Seniors' creativity can thrive despite dementia

September 4, 2012 by Amanda Gardner, Healthday Reporter
Seniors' creativity can thrive despite dementia
Programs seek to inspire artistry, reduce isolation in these older adults

(HealthDay)—No one thought Sherry S., a 91-year-old former sociologist with dementia-related short-term memory loss, could write.

But one Wednesday afternoon, Sherry wandered into a writing workshop at a community center in Albuquerque, N.M., and proceeded to astonish the group with her story about Homer the Artistic Turtle.

"Although [Homer] is not required to be cheerful, he tries to be interesting partly because who wants an uninteresting turtle?" Sherry wrote, adding that Homer clearly was "artistic and color-conscious" because "he prefers green lettuce with purple coloring on the sides."

Homer was also a writer, having penned a book on turtle senior living. "He should be well known in his field, which is not very crowded," Sherry wrote. "There is an unfortunate lack of interest in turtle well-being."

The writing surprised Sherry's daughter, Scott Sandlin.

"She's always been a good writer, but it's interesting to me that she's retained that skill even while other parts of memory diminish," Sandlin said.

But the feat likely would not have surprised Anne Basting, who is director of the Center on Age and Community at the University of Wisconsin Milwaukee. Basting has pioneered writing and other arts programs for people living with dementia.

"People look at dementia as loss and deficit. They never assume people with dementia can grow or learn anything [but] that's what we're witnessing: growth and expression and skill-building," she said.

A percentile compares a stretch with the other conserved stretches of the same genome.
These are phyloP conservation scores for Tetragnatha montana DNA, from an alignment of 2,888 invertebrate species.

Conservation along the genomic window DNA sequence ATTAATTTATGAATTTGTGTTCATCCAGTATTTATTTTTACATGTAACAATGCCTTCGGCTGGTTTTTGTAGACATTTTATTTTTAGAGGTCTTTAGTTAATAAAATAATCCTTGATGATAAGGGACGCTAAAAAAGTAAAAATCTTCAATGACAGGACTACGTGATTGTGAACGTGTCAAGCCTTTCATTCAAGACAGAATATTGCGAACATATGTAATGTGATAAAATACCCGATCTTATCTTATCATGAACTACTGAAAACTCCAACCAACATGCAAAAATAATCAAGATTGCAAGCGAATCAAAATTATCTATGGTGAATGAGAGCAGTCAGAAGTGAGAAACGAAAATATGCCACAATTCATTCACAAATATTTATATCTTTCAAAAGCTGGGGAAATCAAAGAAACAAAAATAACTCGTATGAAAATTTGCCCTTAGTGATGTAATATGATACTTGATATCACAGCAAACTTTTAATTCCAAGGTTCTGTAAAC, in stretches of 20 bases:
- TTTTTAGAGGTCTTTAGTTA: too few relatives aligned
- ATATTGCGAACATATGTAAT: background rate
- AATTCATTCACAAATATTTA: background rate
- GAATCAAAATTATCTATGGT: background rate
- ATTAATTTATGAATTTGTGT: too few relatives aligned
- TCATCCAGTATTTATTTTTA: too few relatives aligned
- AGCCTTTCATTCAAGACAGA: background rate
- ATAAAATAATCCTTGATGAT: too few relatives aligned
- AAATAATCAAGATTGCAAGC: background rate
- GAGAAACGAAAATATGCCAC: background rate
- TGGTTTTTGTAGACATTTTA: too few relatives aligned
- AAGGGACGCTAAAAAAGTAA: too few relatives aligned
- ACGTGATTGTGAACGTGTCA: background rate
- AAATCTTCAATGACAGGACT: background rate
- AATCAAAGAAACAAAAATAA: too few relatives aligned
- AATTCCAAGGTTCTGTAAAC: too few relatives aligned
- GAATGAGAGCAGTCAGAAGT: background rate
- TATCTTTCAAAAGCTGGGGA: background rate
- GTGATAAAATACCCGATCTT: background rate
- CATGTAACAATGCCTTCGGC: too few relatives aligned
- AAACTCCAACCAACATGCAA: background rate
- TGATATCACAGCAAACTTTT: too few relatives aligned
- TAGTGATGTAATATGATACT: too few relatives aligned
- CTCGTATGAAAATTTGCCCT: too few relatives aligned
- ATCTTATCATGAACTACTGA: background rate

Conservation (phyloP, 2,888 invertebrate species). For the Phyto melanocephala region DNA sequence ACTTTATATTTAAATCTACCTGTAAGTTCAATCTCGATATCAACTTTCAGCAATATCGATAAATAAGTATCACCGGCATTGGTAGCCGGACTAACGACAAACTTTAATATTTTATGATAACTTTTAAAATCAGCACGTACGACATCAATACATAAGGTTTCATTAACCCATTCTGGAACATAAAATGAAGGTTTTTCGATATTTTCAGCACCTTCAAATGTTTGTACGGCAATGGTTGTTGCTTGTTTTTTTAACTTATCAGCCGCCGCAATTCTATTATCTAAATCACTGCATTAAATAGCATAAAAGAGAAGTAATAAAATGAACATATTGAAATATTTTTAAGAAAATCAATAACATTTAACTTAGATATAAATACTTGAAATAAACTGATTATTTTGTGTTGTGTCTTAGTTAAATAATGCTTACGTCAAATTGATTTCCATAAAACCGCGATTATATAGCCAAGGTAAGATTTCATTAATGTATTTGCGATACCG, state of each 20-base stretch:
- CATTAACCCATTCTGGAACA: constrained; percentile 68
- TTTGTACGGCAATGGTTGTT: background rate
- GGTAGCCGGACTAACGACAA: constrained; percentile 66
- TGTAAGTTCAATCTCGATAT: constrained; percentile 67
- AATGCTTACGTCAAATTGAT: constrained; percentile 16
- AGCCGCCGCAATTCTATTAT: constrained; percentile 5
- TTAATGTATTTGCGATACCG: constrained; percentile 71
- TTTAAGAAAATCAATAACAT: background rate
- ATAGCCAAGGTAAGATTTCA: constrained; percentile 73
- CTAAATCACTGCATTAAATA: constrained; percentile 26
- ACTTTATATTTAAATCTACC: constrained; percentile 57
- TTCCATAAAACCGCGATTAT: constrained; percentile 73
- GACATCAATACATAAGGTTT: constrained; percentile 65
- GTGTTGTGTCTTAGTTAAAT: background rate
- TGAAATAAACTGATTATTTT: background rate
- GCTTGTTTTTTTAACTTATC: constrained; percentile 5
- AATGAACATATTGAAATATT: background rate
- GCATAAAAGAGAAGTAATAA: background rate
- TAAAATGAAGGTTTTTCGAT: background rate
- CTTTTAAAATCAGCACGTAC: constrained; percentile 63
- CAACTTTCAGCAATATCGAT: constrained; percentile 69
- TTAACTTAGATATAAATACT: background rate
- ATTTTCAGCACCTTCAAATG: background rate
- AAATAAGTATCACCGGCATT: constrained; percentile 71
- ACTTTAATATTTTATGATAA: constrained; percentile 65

"[Humans] have this enormous capacity to learn, and the arts are so intrinsic within us that even with dementia we still retain that ability for imagination and creativity," added Gay Hanna, executive director of the National Center for Creative Aging, in Washington, D.C.

With inevitably progressing toward old age and sometimes dementia as well, there is a growing need and a growing push for programs that can give meaning to a senior citizen's life as well as reduce strain on the .

It's not just writing programs and storytelling but also dance, music and painting, each of which provides its own particular benefit.

Writing, for instance, allows the person with dementia to bypass the world of traditional language, where they may not get the right word at the right time, and slip into their own world of metaphor, Basting explained.

"It's a benefit to us all because we learn to see the world differently," she said.

Dance, drama and singing are all very physical, and so have an impact on physical health, added Hanna.

All of these forms of artistic expression foster a sense of community, and may even slow the progression of the disease by breaking through the isolation that can quicken decline.

"People always [want to know if] this improves cognitive functioning [but] why would there be an expectation that arts should do this or that?" said Basting, who is author of the book, "Forget Memory." She added, "There are basic improvements in well-being, a sense of belonging, a sense of self, a sense of mastery and skill-building and growing in the moment... We're improving quality of life as long as possible. That's pretty significant."